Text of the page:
I won't be posting any further this week. I will be presenting two papers I wrote at the Wilson College Conference for Sustainability in Chambersburg this Friday and Saturday, so I will be taking the evenings to prepare as needed. If I don't procrastinate maybe you'll here from me, otherwise, normal postings will resume next week. One paper is on the development of a survey to determine barriers and benefits to perrenial food production in urban and suburban landscapes. The other (which will be a poster presentation) is on the development and design of two sets of trail loops signs at the Robert A. Macoskey Center for Sustainable Systems Education and Research. One loop about ecological succession and man's role in such, the other loop about sustainable living strategies.

Song of the Day: "Salome" by the Old' 97's. I just got the CD Too Far To Care that this is on, and I must have listened to it ten times at work.

Sunday, March 21, 2004


Want to use your bicycle more, but not too happy with having to park it on the edge of the road, hooked up to street signs or lampposts? Here are two spots to pedal to, that have provided bicycle parking for patrons in town. They should be commended and they should be patronized, while on your bike.

The Midtown Cinema on Reilly St is not only a great place to see a movie, with prices below typical movie theater prices, and a selection of movies you won't find elsewhere in town (Sue and I saw Bubba Ho-Tep recently); but also has a coffee bar and desert selection to make happy any sweet tooth. The atmosphere is friendly and fun, and your bike may never be far out of view, except when your sitting in the dark gazing at the big screen. The Theater has a bike rack on the side of the store, located clearly away from the street and the parking area, so that your bike is clearly out of the way from other vehicles, yet the location near the front of the store, before the vehicle parking starts, and adjacent to the large picture windows of the theater lobby provide an added measure of protection of visibility for your bicycle.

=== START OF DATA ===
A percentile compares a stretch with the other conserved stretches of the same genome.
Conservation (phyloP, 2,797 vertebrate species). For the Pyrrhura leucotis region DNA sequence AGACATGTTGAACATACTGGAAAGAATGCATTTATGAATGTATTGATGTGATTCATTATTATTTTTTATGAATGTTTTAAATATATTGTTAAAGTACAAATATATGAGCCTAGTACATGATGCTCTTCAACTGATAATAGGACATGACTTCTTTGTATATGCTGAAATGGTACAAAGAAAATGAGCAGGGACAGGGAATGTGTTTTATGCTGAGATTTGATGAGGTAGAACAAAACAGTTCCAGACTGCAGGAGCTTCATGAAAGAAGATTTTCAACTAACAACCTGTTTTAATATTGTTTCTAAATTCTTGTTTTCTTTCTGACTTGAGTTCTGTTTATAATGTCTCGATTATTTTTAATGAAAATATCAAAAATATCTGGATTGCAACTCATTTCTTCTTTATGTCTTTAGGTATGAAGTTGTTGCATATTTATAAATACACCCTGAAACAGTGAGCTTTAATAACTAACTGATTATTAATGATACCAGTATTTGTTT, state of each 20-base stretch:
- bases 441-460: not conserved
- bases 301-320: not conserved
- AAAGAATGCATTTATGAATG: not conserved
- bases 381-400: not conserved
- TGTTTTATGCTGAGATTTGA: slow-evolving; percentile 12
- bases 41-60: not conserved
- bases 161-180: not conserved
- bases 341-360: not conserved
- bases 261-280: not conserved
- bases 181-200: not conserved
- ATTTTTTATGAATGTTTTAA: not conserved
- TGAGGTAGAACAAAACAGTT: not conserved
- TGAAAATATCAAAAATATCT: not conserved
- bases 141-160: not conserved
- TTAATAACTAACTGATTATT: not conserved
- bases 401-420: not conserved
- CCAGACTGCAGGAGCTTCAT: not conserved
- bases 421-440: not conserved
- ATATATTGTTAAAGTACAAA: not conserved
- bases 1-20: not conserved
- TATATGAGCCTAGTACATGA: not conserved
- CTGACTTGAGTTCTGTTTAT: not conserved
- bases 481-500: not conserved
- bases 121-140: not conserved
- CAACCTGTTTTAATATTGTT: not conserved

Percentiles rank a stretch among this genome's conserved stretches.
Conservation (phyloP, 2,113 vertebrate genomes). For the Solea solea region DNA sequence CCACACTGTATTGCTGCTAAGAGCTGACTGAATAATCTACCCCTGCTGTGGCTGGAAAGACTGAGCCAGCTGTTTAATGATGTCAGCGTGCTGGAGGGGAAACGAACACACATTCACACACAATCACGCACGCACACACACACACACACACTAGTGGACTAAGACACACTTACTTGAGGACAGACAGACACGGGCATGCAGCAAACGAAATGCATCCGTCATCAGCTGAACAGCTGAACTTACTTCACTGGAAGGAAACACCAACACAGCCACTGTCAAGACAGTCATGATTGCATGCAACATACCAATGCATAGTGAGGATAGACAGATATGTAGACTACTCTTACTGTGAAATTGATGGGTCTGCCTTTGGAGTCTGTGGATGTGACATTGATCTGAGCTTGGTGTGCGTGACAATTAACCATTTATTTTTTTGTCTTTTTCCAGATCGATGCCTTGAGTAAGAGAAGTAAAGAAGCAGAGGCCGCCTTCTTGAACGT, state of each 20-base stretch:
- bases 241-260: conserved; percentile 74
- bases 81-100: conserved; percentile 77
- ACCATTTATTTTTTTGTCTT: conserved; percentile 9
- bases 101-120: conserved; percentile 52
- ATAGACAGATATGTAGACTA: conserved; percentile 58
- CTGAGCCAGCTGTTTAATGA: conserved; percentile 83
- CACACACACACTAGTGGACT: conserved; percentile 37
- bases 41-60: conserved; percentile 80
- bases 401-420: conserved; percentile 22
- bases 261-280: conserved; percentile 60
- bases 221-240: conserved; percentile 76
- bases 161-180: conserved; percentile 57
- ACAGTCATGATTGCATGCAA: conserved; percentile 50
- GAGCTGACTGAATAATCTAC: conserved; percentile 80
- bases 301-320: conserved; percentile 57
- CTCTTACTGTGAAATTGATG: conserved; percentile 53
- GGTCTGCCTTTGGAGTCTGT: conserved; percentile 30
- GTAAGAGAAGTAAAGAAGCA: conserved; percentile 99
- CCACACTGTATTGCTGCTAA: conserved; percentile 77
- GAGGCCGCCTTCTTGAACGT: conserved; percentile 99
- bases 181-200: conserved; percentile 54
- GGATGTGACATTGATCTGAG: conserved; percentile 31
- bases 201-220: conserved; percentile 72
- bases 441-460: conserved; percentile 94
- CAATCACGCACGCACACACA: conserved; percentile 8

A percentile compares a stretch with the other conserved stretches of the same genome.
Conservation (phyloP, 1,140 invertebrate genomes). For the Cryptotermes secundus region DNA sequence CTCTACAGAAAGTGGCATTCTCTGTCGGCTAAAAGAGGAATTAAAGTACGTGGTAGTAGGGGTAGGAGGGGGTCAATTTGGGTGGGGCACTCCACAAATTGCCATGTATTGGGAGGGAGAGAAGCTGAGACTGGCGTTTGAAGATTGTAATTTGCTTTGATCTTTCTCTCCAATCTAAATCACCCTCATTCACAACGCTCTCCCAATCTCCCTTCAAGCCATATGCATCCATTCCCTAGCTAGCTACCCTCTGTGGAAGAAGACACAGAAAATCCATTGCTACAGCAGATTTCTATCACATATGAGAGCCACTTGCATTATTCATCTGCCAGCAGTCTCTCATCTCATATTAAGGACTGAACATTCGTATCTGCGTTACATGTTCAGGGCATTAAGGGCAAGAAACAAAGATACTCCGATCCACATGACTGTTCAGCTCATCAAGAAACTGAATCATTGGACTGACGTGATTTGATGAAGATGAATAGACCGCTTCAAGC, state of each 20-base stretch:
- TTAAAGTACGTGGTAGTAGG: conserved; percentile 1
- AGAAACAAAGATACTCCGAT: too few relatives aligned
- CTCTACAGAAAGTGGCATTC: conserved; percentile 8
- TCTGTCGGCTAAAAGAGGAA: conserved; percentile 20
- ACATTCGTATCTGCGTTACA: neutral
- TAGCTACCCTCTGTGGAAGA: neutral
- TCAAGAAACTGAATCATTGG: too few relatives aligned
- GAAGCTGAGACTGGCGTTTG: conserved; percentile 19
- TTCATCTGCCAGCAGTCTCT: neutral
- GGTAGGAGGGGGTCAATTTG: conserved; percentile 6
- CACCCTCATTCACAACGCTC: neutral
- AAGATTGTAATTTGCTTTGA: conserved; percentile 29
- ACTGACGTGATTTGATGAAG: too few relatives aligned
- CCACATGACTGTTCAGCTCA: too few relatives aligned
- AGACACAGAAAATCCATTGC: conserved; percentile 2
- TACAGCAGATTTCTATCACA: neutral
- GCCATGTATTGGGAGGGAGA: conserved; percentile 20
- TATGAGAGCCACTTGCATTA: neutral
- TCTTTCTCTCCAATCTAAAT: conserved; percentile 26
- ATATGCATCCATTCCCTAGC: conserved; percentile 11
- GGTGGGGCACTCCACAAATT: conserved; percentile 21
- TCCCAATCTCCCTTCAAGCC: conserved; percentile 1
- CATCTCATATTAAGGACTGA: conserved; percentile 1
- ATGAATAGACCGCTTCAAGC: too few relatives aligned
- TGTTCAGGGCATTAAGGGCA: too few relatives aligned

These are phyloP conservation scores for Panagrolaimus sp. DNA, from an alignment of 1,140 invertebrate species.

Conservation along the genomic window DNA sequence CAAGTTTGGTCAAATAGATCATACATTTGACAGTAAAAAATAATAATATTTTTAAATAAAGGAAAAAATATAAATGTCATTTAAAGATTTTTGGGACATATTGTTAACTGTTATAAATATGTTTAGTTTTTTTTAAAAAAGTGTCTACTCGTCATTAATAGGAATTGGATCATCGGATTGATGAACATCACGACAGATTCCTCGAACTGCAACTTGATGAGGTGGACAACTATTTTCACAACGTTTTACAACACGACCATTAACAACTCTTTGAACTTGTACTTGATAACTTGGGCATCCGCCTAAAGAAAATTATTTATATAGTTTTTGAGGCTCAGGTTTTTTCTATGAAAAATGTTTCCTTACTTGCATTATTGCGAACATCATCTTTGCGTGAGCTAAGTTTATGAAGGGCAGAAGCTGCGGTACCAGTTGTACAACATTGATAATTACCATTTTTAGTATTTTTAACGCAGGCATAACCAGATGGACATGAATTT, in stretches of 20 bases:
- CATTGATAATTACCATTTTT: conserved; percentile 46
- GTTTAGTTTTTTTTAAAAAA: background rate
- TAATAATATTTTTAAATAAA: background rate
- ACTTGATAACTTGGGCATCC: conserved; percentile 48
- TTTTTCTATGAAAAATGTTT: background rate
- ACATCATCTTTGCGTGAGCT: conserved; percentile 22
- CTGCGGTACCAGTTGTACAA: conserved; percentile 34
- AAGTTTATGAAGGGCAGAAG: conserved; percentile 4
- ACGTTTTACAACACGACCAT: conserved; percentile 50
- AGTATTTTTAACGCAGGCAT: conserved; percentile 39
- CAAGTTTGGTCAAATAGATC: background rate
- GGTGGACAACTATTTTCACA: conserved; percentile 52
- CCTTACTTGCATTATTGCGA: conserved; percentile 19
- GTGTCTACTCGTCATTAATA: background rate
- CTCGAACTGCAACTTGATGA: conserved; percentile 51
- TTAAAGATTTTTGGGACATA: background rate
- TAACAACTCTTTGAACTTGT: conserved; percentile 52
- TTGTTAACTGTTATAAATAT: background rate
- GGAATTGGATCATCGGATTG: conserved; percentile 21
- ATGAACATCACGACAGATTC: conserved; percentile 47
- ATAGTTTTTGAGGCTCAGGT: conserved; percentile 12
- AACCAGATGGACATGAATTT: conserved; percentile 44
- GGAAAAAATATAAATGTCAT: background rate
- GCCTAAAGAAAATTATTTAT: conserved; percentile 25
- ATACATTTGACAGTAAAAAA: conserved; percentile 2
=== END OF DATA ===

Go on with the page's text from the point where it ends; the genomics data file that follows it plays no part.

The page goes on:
The Broad Street Market is another good choice for picking up some great produce or prepared foods that are fresh and local. Located at 1233 North 3rd Street, this "Historically fresh farmers market since 1860! Three blocks from the Capitol Complex" is a great place to visit for the sights sounds and smells. Bicycle parking is available via secured rack on the edge of the plaza between the two market buildings. One of my favorite vendors sells spices by weight, and in bulk, so you can get just what you need for that new recipe, without spending $4 or $5 dollars for a whole bottle of a new spice you may not use again.

Song of the Day: "Where is The Love" by the Black-Eyed Peas

Thursday, March 18, 2004


I took an opportunity the other day, when it was a little warmer, and before the snowy/icy winter encore strode into town, to snake through town in the morning with the ole digital camera and catch some bike photos when they presented themselves. I don't have these downloaded fully and ready to post but I'll get to it some time in the next few weeks, once I'm able to snap up a few more and make a nice little bikes in Harrisburg portfolio. Perhaps this can be my first photo series, sort of focusing on an important aspect of a sustainable life that gets easily overlooked in everyday life. Bicycles and their riders are out there, granted not in the numbers they should be, nor the numbers that present themselves in other more enlightened? parts of the country, but they should be given some more notice and this is going to be one way to do it.